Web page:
Lewis v. Wilkie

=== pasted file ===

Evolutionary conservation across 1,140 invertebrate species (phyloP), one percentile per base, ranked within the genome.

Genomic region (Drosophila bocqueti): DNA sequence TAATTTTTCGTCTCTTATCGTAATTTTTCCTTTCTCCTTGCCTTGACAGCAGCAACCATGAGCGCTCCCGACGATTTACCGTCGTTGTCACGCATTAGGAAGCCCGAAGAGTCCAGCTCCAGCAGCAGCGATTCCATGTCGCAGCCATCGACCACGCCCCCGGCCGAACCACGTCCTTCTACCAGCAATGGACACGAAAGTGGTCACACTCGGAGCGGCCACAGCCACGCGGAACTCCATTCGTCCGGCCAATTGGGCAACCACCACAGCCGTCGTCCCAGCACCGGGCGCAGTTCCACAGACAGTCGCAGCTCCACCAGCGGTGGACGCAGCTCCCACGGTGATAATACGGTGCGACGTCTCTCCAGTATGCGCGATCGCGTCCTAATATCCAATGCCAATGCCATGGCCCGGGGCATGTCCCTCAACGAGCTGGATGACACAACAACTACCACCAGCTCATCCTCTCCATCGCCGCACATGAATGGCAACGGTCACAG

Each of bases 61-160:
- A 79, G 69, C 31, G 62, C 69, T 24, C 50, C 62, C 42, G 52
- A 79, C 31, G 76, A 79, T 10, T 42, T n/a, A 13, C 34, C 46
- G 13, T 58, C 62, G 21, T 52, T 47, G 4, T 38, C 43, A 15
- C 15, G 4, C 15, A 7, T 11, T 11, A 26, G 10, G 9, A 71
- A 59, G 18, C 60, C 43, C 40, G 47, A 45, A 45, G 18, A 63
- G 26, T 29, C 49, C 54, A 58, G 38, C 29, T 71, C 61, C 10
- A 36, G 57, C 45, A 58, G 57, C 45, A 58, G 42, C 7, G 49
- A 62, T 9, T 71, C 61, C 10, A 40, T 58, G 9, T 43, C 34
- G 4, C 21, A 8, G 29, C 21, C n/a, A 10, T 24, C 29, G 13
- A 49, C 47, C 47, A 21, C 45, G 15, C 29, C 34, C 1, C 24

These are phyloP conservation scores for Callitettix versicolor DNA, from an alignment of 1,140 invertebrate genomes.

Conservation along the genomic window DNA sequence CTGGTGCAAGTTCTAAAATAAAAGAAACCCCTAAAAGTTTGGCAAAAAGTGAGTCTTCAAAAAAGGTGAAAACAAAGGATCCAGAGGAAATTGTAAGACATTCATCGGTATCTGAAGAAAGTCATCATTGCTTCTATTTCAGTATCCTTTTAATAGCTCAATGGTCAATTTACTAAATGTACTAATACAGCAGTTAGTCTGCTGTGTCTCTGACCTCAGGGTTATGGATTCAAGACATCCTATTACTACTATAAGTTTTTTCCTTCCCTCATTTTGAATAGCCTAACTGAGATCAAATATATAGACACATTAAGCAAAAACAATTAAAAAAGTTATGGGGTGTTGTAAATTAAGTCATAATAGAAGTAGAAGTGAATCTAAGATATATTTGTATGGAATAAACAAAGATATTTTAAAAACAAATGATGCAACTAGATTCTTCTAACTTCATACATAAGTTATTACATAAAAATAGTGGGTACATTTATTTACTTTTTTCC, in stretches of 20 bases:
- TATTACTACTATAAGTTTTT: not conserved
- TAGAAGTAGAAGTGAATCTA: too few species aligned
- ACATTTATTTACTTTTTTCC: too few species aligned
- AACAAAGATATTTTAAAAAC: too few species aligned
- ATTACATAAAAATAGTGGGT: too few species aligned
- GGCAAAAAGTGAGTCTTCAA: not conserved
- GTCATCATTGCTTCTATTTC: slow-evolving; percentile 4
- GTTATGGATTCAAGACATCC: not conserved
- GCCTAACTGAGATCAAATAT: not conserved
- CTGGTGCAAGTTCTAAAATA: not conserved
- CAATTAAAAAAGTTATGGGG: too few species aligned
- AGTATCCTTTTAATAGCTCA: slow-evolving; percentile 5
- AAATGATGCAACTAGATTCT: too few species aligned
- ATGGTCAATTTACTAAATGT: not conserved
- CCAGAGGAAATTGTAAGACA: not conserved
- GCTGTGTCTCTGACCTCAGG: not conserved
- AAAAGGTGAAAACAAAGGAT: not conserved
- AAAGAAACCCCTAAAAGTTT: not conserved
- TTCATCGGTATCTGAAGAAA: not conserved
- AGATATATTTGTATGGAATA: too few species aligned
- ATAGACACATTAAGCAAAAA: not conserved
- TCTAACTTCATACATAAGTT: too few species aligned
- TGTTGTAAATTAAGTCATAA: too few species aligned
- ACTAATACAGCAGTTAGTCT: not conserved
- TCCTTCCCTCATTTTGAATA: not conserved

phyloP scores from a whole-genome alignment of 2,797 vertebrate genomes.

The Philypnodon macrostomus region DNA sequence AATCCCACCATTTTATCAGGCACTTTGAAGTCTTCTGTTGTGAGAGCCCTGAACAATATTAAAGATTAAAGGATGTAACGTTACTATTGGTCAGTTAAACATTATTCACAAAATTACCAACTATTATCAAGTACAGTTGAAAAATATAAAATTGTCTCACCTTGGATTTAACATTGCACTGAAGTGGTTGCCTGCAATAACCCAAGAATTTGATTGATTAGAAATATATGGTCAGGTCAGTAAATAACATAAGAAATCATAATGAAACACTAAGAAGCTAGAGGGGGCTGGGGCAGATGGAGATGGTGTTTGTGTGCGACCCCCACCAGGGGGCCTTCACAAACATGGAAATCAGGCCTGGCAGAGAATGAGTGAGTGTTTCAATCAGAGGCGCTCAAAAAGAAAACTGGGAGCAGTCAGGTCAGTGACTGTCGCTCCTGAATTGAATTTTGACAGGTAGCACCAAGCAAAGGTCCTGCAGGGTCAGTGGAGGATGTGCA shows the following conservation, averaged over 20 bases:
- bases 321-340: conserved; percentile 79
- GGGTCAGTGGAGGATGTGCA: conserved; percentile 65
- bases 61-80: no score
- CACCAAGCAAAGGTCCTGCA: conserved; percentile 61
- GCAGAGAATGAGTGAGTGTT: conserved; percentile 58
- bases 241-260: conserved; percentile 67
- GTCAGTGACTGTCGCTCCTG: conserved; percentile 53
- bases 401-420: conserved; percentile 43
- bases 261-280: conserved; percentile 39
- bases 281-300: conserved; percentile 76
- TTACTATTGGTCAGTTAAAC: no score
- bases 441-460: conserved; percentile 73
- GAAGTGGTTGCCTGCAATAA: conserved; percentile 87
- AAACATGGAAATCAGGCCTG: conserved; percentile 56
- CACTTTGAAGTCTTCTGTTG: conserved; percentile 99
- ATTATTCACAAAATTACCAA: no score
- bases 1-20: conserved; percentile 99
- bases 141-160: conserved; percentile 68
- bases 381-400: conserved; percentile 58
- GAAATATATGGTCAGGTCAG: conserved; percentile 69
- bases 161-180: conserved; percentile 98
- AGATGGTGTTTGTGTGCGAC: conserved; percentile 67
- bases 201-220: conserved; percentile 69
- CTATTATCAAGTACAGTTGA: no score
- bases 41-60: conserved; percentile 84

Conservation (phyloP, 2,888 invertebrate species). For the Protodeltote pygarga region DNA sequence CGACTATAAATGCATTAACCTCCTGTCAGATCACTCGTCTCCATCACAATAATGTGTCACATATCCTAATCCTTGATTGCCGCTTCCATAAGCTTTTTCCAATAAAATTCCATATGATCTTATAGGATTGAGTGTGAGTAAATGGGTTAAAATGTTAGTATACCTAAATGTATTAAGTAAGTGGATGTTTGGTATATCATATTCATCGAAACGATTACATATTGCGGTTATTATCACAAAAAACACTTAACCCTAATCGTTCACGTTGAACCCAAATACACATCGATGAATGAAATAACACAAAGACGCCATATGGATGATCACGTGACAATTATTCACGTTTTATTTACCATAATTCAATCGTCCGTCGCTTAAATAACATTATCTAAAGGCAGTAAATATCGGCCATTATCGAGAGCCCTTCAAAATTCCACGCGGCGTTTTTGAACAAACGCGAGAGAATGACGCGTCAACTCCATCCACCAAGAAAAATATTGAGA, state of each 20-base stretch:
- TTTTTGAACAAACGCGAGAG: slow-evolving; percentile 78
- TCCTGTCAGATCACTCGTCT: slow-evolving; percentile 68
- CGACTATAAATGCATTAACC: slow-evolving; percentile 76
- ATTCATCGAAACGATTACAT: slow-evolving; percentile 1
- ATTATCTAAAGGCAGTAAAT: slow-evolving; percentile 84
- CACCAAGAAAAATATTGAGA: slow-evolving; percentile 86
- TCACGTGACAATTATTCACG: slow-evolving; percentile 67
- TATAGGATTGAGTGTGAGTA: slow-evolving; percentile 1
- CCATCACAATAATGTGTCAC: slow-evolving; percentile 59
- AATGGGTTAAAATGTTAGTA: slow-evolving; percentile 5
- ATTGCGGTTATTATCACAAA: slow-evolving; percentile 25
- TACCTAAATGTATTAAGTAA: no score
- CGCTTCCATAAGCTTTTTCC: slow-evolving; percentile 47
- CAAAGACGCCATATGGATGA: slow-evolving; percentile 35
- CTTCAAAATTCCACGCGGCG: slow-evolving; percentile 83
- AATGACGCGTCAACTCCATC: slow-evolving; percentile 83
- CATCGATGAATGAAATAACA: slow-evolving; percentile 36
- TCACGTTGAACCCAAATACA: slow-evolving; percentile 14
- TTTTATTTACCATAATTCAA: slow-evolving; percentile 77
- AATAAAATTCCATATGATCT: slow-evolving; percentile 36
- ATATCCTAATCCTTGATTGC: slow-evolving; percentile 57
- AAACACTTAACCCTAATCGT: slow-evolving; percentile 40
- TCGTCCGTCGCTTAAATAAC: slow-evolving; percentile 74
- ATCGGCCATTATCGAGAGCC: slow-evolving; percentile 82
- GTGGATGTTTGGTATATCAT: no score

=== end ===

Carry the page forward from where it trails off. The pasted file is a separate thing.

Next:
Lewis, an employee of the Department of Veterans Affairs, worked as a cook in the Nutrition and Food Service Department in 2008-2009 and again from December 2013 until April 2015. The four‐year gap in employment occurred because Lewis was terminated and then, after a successful Equal Employment Opportunity (EEO) complaint, was reinstated to his former position. Lewis alleges that upon reinstatement he faced retaliation from the VA and two supervisors for his EEO activity. The district court granted the Va summary judgment, holding that none of the alleged retaliatory actions constituted a materially adverse action. The Seventh Circuit affirmed. Some of the actions constituted isolated administrative errors that were subsequently corrected; they represent the kind of minor workplace grievances against which Title VII does not protect against. Other incidents may have resulted in annoyance and frustration, but they did not cause the kind of harm that would dissuade a reasonable employee from engaging in protected activity. Unfulfilled threats that do not produce harm do not qualify as adverse actions. Lewis also failed to demonstrate a causal link between his protected activity and nearly all of the alleged retaliatory actions; failed to identify any similarly‐situated employee; and failed to demonstrate the VA’s legitimate, non‐discriminatory explanations were pretextual. View "Lewis v. Wilkie" on Justia Law